The blossoms of cherry trees at Shukugawa, Nishinomiya in Japan

Following the Cherry Blossoms of Japan

The blossoming of the cherry trees in Japan has great symbolic meaning of how nature and life endures. Each year the Japanese celebrate the blossoming of the trees with flower-viewing parties, as well as visiting local parks and shrines. The blossoming trees mean that warm weather is on its way and also signifies the beginning of the working year. The cherry blossom front – the order in which the trees blossom throughout the country is known as the ‘sakura zensen’ . It is closely mapped out by the Japanese Meteorological Society and broadcast along with the weather forecasts. The blossoms remain on the trees for around a week before falling.

The blossoms of cherry trees at Shukugawa, Nishinomiya in Japan

Image credit: kimubert

When to go

The cherry blossoms first open in the south of Japan and move up the country, taking around 10 weeks. Generally the first to appear are in Okinawa from mid to late January. It is usually late March by the time the cherry blossoms begin to open in Tokyo and the higher climbs of the country. It is a popular tourist season for the Japanese with many families taking a break to incorporate visiting one of the blossom hotspots with a little holiday. The Japan Cherry Blossom Association has details of where is best to see the blossoms each year as this changes depending on the weather over the Winter.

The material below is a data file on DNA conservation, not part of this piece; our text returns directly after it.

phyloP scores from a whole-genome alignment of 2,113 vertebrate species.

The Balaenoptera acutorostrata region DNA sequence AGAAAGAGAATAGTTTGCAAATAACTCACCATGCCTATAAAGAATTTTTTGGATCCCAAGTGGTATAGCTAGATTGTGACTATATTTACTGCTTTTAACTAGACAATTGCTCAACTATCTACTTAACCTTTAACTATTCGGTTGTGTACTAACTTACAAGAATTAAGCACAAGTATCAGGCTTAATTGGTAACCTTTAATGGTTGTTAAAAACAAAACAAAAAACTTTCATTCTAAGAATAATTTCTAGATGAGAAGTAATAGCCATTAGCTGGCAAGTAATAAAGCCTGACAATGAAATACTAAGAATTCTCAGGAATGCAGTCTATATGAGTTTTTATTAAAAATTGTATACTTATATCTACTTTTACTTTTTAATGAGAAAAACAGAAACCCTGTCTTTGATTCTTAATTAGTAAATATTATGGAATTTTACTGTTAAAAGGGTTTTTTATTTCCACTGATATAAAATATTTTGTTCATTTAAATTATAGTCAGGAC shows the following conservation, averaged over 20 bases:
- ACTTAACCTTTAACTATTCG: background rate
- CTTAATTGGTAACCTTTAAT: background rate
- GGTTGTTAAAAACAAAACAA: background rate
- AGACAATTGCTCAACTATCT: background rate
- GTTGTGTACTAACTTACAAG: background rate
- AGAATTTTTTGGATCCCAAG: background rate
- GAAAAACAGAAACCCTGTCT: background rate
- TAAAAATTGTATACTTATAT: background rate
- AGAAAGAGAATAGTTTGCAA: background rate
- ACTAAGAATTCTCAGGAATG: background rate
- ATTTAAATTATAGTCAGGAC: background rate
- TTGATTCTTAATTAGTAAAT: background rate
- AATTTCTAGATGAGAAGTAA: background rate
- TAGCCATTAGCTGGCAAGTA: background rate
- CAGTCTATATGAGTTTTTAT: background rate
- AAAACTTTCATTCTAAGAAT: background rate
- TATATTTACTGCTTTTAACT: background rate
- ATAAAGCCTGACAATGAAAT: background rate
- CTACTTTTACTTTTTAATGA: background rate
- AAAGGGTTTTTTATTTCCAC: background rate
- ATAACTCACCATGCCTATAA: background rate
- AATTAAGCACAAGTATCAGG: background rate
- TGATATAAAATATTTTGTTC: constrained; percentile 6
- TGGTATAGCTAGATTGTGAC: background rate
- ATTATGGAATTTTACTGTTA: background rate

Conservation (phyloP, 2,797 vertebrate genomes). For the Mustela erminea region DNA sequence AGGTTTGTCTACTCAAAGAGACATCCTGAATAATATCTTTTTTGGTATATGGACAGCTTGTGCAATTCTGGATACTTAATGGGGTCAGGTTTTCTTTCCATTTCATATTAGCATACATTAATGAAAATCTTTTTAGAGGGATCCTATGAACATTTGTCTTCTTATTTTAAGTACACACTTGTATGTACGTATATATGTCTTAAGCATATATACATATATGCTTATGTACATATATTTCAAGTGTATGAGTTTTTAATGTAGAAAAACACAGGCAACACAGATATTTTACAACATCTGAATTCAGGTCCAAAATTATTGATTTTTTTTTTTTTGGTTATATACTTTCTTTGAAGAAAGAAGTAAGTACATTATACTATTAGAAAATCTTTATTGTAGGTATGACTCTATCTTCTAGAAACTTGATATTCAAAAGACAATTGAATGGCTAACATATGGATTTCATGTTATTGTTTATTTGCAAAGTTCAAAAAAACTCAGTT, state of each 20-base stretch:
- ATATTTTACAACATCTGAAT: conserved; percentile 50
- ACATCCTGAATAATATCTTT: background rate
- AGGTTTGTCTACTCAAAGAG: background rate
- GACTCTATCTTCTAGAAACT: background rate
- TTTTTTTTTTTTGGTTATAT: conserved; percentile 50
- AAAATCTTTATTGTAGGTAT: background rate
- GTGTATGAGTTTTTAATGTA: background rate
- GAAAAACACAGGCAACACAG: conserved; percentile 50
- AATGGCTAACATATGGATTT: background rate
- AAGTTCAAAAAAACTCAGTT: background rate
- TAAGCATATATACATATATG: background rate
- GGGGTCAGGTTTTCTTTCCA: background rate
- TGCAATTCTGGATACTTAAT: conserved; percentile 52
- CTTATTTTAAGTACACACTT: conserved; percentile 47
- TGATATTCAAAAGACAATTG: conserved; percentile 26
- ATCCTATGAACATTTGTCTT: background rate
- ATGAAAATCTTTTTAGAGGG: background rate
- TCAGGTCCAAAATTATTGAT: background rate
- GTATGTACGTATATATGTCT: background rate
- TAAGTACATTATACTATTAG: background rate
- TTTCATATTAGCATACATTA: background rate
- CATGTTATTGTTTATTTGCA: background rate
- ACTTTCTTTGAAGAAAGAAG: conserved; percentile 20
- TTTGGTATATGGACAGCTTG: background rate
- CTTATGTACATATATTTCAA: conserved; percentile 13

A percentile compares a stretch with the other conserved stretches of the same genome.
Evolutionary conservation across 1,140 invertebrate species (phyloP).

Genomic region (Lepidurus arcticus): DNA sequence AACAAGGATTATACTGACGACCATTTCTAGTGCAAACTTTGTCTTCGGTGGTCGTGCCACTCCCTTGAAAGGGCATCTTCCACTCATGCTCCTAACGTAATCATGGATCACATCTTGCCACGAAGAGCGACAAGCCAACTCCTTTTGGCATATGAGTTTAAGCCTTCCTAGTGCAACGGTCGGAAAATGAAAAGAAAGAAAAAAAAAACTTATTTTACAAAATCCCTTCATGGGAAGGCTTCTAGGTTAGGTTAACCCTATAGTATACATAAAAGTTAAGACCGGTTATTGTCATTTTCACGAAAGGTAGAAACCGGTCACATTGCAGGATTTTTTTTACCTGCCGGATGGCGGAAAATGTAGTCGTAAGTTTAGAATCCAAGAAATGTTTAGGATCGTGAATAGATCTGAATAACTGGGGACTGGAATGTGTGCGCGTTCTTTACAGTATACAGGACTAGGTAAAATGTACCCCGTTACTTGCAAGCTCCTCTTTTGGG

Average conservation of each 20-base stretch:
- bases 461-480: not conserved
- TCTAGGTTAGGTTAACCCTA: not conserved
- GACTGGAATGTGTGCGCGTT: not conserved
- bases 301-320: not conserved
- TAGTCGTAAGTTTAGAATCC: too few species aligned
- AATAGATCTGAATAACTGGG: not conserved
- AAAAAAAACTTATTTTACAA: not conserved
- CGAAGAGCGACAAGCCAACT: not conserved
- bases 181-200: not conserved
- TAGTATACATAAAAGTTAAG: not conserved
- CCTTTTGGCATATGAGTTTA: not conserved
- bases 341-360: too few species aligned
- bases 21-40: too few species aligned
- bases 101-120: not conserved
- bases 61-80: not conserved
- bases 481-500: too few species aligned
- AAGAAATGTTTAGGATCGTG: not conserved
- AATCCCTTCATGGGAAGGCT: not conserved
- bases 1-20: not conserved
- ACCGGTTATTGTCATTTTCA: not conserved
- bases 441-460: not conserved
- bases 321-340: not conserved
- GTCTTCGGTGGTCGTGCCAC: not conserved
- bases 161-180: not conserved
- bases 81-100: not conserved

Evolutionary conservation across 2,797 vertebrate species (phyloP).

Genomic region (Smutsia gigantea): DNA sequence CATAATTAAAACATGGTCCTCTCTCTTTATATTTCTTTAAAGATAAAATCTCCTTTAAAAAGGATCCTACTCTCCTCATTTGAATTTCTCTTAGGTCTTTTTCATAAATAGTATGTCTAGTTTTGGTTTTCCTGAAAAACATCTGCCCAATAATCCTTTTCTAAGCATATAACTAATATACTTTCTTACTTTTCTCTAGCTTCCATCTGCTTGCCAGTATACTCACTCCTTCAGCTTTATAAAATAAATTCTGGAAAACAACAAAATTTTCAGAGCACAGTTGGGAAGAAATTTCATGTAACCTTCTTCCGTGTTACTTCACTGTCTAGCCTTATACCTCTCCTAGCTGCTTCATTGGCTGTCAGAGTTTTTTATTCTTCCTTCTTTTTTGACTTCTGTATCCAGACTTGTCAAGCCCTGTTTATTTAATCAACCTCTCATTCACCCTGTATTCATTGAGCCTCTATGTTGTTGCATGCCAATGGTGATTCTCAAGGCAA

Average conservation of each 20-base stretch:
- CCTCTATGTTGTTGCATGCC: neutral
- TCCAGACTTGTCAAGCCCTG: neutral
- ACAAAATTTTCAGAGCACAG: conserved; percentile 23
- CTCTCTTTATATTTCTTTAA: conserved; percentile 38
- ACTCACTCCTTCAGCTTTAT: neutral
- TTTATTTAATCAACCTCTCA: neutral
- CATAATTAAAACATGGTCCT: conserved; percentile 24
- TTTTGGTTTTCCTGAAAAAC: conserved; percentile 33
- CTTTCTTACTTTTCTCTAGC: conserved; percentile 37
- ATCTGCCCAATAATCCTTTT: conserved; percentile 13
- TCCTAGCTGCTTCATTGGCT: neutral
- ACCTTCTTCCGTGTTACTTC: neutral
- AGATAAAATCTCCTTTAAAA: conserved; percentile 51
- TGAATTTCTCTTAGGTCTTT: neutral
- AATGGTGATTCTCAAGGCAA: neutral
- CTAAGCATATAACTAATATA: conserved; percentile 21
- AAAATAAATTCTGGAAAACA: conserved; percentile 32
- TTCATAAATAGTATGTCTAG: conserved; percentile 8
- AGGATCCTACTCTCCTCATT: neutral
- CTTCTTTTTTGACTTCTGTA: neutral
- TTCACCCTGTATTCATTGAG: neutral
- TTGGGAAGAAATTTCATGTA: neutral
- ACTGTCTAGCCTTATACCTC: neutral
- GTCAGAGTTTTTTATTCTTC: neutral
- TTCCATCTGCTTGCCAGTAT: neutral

Where to go

There are cherry trees in most public parks and gardens throughout Japan. They are outside schools, offices, places of worship and Buddhist shrines. There are cherry blossom hotspots though that are famous for their Spring displays of flowers. Here are my top five:

  • Maruoka Parka in Kagoshima has over 6,000 trees. These are stunningly lit at night, like a fairy tale vision.
  • Sengangen Garden in Kagoshima has a beautiful view of Sakurojima as well as over 2,000 trees.
  • Ichifusa Dam in Fukuoka is home to more than 20,000 trees and has special night viewing.
  • Mount Tsurumi in Oita is typically picture-postcard perfect. The cherry trees blossom in April.
  • Kumamoto Castle in Kumamoto is literally surrounded by cherry trees. It would make an amazing wedding venue!
Find out more on the cities with blossoming cherry trees here.

 

Cherry blossoms at Kawanishi-Noseguchi station

Image credit: pelican

Touring the country

The ultimate Japanese trip has to be a tour of the country, following the cherry blossoms from region to region as they open and fall. There are plenty of tour operators that offer all inclusive holidays including organised tours moving from one town to the next. For a 2 week visit you can expect to pay anything from £2,000 upwards. The upside of this however is that everything from flights and transfers to hotels and park tickets are arranged for you in advance. If you are thinking about arranging your own tour of the country though make sure you book accommodation early as hotels, particularly those with natural hot spas book up quickly.

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